I have another shrub which I don’t think is particularly rare but most visitors don’t recognise it. It is Bupleurum fruticosum and it comes from sunny hills and rocky places in the Mediterranean. I imagine it would make a good seaside plant. I love umbellifers and this plant has umbels of sulphur yellow flowers which look like little buttons. It has attractive foliage so it looks good all year round. It is a great plant for pollinators, although I am not sure about the ones here; a wasp and suspicious looking beetles which will probably wreak havoc somewhere when they have finished sunning themselves. I have often been asked for a piece of this plant but so far I have had no success with cuttings.

Bupleurum fruticosum
Bupleurum fruticosum

I love apricot coloured flowers and I love mallows so Sphaeralacea ambigua is a winner for me and it is such a gorgeous soft apricot which looks perfect with Kniphofia ‘Timothy’ and the giant grass Stipa Gigantea.

Sphaeralcea ambigua
Sphaeralcea ambigua

I love the elegant spires of Veronicastrum virginicum ‘Fascination’ and I don’t know why I only have one plant, I would like to have the pointy fingers popping up all over the garden.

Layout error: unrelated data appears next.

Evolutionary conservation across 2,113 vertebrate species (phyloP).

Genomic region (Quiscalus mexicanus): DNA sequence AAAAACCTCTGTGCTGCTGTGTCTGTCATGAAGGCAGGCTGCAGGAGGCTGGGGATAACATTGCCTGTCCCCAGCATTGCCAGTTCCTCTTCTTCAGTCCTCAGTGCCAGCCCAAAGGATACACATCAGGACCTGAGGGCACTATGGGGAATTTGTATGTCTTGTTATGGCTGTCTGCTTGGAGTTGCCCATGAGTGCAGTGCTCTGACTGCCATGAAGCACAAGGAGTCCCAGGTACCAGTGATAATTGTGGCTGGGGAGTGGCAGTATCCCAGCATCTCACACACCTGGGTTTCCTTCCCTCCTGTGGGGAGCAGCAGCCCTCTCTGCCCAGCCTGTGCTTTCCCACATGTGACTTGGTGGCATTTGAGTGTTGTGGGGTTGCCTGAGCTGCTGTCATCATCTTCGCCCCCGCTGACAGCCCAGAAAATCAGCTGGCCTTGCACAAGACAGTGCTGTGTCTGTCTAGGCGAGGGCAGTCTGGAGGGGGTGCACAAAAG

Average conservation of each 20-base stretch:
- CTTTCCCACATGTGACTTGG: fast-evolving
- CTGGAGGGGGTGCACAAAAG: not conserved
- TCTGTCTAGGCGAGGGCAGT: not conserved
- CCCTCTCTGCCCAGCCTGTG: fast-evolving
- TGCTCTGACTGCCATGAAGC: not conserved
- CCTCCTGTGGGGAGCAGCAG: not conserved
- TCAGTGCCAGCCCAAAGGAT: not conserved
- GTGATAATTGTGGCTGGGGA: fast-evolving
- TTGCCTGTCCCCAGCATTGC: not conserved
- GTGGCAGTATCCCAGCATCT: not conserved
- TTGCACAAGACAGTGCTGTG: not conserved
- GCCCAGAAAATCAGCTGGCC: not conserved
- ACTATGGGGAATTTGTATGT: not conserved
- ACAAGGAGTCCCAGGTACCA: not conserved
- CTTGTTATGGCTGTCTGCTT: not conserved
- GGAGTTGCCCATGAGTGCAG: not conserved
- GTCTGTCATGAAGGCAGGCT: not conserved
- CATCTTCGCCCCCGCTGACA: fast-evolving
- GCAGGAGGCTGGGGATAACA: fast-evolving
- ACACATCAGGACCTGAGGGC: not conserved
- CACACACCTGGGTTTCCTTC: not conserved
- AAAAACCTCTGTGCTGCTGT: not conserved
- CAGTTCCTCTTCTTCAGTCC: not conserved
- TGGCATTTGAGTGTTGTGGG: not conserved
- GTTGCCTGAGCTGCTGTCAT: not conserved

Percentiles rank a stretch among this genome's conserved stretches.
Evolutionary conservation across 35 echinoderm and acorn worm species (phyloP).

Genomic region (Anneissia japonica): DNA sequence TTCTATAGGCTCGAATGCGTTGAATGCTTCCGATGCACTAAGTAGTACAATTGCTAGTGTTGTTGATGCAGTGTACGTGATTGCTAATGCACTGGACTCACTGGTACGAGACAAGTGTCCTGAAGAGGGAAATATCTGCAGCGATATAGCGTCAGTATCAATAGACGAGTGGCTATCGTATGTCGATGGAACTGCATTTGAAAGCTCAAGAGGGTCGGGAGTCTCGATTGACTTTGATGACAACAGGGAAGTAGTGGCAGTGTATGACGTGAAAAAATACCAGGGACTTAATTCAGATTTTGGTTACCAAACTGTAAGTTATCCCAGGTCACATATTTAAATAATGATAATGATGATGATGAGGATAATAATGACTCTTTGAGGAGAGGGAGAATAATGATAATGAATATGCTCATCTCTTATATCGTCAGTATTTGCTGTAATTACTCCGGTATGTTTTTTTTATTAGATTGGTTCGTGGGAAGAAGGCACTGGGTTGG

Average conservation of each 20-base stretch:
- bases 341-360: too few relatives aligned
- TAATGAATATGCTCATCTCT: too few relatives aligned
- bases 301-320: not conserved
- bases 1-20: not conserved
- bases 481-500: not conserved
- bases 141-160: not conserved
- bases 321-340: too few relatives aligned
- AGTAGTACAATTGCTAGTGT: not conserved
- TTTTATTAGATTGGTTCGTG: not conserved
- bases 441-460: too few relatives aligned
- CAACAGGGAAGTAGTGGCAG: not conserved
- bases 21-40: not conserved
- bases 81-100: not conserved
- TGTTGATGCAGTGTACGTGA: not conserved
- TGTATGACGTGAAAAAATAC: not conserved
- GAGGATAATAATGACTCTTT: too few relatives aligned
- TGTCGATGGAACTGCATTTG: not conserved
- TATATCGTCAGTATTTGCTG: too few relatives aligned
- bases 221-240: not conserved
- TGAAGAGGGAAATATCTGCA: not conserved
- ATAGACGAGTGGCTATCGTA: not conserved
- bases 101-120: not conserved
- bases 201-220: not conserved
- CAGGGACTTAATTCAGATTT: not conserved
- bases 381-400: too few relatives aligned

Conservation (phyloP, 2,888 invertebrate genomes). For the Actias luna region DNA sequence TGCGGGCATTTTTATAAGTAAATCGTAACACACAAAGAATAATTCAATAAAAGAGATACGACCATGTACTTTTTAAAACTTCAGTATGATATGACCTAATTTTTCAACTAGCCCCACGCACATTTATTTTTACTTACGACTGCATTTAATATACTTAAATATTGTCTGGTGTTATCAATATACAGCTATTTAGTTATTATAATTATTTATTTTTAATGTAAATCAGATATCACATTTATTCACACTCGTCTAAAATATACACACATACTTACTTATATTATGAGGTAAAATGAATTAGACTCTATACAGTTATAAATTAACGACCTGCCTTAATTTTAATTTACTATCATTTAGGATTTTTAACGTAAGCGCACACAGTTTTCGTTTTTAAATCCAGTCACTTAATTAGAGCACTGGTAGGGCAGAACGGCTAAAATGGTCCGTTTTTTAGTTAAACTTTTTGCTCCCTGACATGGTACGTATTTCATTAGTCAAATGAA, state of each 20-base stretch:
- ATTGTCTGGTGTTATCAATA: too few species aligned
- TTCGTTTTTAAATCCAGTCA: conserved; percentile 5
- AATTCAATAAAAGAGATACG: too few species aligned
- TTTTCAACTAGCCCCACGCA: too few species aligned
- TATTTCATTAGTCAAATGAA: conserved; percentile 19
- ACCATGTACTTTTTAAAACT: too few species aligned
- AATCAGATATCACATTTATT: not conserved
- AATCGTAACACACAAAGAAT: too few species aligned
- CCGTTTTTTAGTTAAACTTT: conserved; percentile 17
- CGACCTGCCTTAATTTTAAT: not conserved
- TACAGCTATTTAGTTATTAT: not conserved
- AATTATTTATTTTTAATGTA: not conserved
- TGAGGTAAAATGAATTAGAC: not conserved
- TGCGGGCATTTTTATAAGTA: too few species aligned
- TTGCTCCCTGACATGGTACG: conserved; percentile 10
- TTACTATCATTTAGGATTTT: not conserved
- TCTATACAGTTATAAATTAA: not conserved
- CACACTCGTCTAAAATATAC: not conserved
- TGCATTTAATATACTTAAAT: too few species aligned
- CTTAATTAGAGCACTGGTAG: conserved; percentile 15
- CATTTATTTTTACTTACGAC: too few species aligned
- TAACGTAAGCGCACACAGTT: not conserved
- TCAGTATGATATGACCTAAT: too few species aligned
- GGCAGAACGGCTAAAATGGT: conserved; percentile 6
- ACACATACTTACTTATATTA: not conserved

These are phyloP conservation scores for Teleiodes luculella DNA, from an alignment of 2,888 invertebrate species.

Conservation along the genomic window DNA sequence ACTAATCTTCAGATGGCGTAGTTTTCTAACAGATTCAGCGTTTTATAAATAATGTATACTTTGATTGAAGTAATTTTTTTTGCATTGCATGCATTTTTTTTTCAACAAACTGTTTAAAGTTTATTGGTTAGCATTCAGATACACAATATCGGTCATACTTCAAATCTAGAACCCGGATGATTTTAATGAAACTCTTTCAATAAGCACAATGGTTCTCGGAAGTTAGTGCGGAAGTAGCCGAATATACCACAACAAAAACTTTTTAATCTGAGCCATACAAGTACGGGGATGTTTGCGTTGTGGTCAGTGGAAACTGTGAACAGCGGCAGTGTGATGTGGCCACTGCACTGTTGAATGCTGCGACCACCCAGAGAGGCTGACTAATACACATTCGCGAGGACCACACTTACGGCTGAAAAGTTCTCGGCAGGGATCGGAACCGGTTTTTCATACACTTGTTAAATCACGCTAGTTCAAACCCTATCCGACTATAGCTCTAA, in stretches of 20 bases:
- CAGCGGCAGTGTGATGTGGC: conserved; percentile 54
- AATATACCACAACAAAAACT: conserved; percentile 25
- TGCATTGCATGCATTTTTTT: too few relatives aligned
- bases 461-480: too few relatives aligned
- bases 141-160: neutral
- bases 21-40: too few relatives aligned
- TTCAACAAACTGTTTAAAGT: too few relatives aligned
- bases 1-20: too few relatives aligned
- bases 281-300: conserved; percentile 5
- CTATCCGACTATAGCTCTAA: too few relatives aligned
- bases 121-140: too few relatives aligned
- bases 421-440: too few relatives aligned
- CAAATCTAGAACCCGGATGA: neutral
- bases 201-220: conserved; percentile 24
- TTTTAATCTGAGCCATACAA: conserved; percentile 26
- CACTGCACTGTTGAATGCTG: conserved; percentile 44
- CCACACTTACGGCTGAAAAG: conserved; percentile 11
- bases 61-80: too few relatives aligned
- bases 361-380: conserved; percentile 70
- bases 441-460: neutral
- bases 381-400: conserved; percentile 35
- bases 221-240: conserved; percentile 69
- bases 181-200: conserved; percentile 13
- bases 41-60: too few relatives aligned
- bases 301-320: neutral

Veronicastrum virginicum ‘Facination’

I will finish with a hydrangea and this time I am happy not to show all the ones I grow because most of them are not to be boasted about, the poor things struggle. I don’t know why I persist with them when it is really too dry for them here. But I do have one which is happy because it is lucky to live in one of the damper parts of the garden. It was a cutting which I brought from my old garden and I love it for its clusters of tiny flowers. It is called Hydrangea macrophylla ‘Ayesha’. I read somewhere that they are slightly fragrant but I have never got round to sniffing them. Ayesha is pretty in pink but I suppose in an acid soil she would be lilac or even blue.

Hydrangea macrophylla ‘Ayesha’

So here are my July beauties, please join me and show us some of yours. In the meantime I am sorry to miss out so many lovely July flowers so I am going to put a few of them in a gallery.

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Wordless Wednesday. Amazing Grey.

Papaver rhoeas ‘Amazing Grey’
Papaver rhoeas ‘Amazing Grey’
Papaver rhoeas ‘Amazing Grey’
Papaver rhoeas ‘Amazing Grey’
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Six on Saturday. In the Greenhouse.

The last few days have been windy and showery, so now seems a good time to croon over beauties in the greenhouse. One shelf is taken up with my nerines which are waiting for their time of glory later as the summer comes to an end. Under the staging are all the pots of cuttings which I am compelled to take whether I need more plants or not.